The American Bankers Association has sent a comment letter to the CFPB challenging the Bureau’s use of the generic clearance process to conduct research in connection with its overdraft rulemaking. The letter was submitted in response to the CFPB’s request for approval from the Office of Management and Budget (OMB) under the Paperwork Reduction Act of 1995 (PRA) of an existing generic clearance “to collect quantitative data on effective strategies and consumer experiences….” (Qualitative Consumer Education Generic Clearance).
The CFPB had indicated that the purpose of the Qualitative Consumer Education Generic Clearance was “to develop a deeper understanding of effective financial education and empowerment strategies.” The ABA asserts that the CFPB “has used this clearance to conduct information collections on substantive and policy-related issues-namely, overdraft services-which is prohibited by the guidance interpreting the PRA that was published by the Office of Information and Regulatory Affairs (OIRA) of the [OMB].” According to the ABA, this guidance makes such collections subject to the standard PRA clearance process, which requires notice to the public and an opportunity for comment.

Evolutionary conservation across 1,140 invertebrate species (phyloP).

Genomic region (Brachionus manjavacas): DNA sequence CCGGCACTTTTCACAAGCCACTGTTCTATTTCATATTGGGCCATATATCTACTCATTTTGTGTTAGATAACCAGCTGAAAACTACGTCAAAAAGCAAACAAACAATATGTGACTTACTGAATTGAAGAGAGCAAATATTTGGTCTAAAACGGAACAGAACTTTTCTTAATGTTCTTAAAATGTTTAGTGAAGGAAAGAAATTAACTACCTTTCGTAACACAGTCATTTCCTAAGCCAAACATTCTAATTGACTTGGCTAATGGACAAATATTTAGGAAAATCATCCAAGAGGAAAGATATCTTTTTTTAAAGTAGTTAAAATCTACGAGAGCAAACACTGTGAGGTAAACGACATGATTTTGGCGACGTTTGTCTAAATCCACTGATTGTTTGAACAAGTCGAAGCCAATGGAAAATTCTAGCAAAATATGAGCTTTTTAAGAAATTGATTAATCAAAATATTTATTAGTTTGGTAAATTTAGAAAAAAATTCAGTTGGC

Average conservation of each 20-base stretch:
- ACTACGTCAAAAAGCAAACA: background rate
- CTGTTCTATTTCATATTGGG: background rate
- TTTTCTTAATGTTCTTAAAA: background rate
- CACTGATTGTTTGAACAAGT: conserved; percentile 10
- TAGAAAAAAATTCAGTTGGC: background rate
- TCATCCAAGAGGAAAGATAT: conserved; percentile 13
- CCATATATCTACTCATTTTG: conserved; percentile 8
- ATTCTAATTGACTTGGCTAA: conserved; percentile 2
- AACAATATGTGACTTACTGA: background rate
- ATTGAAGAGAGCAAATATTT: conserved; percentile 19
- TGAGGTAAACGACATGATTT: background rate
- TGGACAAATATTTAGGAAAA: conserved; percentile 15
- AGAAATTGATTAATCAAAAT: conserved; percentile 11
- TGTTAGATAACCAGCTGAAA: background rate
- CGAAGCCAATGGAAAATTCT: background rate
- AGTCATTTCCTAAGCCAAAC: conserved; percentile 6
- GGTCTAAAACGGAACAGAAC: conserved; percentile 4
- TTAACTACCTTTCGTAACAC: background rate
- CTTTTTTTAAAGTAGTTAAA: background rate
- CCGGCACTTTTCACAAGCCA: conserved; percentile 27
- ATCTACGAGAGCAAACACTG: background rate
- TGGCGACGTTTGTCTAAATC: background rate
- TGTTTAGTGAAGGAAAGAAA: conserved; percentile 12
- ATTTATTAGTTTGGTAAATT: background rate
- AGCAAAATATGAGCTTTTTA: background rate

The ABA contends that after obtaining approval for the Qualitative Consumer Education Generic Clearance in 2013, the CFPB improperly used the clearance to seek approval, without prior public notice, for an information collection on “Qualitative Research of Consumer Understanding and Decision-making Related to Overdrafts.” The ABA states that because the collection will clearly inform the CFPB’s overdraft rulemaking, it should have been pursued through a standard clearance. The ABA observes that the topics involved in the collection, such as the frequency of the respondents’ usage of overdraft services, “bear directly on policy questions the Bureau is almost certainly considering as part of its rulemaking on overdraft, including the need for increased disclosures and limitations on usage.”
The ABA urges the CFPB to refrain from improperly using a generic clearance to conduct an individual collection on substantive or policy issues and to seek approval for a standard clearance when it desires to conduct such a collection. The ABA has also challenged the CFPB’s use of the generic clearance process for previous collections.